In 2008, a student enrolled at a campus in the Peralta Community College District in the Bay Area after he had been expelled from another district for assaulting an administrator. Peralta officials could take no action because he had done nothing there to warrant expulsion. After he began using violent language and accused college officials of being out to get him, the district was able to get an order restricting him from any of its campuses for three years.

The incident spurred the introduction in 2009 of an Assembly bill, AB 1400, which would have allowed community college districts to request information from other districts — and to receive an answer within 5 days — to determine whether a student continued to pose a threat to the safety of others. Districts would have been authorized to hold hearings to allow or deny enrollment or to enroll such a student conditionally.


It had broad support in the Legislature, but the bill was vetoed by then- Gov. Arnold Schwarzenegger, who said it would create an uneven standard by denying admission because of a criminal act the student may have committed previously.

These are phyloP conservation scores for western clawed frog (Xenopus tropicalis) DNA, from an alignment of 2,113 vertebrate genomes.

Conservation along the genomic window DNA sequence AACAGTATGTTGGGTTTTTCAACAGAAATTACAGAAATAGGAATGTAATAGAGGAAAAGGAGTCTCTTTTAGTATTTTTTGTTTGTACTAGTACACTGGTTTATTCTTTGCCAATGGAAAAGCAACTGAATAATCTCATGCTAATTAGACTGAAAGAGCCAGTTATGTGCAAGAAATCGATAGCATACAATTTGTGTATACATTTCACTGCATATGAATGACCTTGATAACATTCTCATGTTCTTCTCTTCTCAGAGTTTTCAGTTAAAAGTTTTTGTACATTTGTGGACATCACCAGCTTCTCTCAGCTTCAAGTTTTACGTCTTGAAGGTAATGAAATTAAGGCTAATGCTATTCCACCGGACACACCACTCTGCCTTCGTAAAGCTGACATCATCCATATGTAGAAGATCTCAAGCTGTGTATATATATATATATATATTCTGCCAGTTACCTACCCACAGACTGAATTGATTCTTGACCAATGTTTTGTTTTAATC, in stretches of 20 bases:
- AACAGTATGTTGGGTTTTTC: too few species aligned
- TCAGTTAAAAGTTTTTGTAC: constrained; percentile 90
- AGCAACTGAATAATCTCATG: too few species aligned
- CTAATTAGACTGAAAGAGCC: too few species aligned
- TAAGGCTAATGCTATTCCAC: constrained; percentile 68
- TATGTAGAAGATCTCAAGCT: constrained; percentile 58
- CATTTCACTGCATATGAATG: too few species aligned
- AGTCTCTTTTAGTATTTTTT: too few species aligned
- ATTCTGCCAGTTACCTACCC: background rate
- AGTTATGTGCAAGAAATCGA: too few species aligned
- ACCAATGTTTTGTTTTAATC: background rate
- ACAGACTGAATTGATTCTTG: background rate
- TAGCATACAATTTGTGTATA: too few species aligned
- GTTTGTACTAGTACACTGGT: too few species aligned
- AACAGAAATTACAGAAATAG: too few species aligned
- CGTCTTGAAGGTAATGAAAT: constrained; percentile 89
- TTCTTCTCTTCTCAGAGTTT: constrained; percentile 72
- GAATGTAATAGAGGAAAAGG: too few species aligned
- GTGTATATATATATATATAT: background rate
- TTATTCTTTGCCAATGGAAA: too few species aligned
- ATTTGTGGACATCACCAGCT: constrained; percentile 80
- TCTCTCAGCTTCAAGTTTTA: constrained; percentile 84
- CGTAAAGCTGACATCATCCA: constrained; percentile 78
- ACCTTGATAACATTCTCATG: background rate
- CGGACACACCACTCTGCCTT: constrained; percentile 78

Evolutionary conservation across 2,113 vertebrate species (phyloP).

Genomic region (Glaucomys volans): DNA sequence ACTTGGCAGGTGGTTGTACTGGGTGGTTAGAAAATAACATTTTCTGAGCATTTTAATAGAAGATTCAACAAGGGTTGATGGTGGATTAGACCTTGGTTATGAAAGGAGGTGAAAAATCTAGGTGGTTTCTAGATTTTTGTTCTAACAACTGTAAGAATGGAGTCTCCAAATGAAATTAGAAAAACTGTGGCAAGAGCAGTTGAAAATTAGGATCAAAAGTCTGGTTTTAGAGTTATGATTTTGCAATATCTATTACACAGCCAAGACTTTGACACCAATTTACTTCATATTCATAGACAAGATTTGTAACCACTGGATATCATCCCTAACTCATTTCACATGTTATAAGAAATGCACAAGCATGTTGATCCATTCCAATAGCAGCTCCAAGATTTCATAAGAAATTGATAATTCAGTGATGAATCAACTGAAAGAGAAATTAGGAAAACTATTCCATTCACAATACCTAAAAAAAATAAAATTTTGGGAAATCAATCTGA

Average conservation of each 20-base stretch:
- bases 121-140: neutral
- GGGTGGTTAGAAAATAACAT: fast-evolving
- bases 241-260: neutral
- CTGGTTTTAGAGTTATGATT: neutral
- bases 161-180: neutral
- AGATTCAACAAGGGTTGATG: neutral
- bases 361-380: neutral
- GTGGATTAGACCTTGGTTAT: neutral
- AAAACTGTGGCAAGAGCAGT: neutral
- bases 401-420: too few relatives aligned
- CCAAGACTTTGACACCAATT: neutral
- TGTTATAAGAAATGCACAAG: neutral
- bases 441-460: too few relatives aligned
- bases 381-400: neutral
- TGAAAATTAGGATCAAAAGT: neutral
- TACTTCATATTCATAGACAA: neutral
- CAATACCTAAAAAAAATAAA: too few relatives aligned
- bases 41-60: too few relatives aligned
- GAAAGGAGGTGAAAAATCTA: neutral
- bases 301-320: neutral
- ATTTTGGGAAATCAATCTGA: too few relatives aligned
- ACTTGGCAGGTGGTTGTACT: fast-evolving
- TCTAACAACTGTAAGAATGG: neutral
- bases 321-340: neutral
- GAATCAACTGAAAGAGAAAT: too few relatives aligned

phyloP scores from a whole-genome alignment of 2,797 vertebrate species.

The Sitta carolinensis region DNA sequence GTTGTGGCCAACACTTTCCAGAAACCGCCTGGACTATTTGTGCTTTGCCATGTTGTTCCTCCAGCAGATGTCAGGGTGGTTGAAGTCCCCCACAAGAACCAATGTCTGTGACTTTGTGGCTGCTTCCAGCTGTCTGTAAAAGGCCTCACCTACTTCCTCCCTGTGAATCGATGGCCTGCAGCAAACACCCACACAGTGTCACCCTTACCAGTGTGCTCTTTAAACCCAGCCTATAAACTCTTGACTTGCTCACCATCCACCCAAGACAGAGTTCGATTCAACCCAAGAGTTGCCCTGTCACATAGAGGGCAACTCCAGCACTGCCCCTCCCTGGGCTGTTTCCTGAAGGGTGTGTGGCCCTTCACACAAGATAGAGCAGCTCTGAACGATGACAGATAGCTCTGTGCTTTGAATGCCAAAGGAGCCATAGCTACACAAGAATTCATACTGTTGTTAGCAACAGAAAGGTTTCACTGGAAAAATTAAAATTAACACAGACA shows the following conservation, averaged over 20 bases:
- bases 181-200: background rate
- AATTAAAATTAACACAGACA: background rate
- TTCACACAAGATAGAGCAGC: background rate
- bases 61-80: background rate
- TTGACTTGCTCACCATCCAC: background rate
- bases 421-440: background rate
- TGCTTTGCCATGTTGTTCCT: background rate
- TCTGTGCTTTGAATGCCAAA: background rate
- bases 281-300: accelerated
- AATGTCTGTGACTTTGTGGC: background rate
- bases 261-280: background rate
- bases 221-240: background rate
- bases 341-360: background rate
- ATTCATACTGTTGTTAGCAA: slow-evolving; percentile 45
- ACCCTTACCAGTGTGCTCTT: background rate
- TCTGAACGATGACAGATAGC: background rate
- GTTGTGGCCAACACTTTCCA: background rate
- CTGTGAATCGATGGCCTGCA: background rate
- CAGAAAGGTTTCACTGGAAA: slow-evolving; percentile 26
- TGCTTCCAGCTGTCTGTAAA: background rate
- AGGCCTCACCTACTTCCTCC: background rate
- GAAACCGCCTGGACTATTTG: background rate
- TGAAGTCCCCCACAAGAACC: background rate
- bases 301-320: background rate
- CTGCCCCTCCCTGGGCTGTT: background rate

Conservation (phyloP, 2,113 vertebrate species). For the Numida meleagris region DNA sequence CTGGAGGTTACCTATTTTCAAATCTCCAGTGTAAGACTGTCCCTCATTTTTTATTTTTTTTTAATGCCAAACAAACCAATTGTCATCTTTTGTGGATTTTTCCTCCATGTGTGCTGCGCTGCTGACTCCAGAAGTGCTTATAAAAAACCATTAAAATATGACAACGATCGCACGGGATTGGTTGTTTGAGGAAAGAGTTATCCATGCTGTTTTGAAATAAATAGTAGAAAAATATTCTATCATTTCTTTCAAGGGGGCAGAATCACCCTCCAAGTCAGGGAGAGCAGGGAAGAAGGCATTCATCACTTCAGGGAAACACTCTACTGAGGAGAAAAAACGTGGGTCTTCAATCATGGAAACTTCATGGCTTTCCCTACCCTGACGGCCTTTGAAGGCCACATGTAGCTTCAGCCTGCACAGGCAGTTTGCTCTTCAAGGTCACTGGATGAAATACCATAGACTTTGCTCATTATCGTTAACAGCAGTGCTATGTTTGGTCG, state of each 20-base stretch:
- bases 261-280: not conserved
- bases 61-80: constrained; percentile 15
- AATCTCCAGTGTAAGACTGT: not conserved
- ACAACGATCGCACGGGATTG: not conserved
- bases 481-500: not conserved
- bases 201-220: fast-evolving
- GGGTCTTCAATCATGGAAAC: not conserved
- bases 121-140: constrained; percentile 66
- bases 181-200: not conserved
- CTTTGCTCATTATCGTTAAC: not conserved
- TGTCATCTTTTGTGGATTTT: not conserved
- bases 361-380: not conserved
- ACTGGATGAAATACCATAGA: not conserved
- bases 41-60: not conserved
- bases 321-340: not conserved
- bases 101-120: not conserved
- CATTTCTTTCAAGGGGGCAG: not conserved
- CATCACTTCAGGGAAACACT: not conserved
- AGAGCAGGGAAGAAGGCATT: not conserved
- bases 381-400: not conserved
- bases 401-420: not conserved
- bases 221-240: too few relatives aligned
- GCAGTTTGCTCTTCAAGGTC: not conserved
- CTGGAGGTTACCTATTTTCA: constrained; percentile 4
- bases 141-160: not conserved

He urged the California Community Colleges chancellor and board of governors to work on a policy to address the issue. But the bill’s author, Assemblyman Paul Fong (D-Sunnyvale) said last week that he intends to reintroduce the legislation this year.

“The bill would have extended campus security throughout the system,” said Fong, a former community college trustee. “With an open enrollment policy, a student can get expelled and go to another college district without anyone’s knowledge.”

Under current law, the state’s public schools, as well as the University of California and the California State University, are more protected than the community colleges from such situations, said Thuy Thi Nguyen, general counsel of the Peralta district, which co-sponsored the bill and is seeking to build a coalition to support the new legislation.

An association of student services officers who oversee counseling, mental health and other services at the state’s the community colleges has endorsed the effort, said Audrey Yamagata-Noji, a member of the group and vice president of student services at Mt. San Antonio College in Walnut.

“For us to put this forward says that we need something stronger that enables us to take better action,” she said.


Times staff writer Nicole Santa Cruz contributed to this report from Tucson.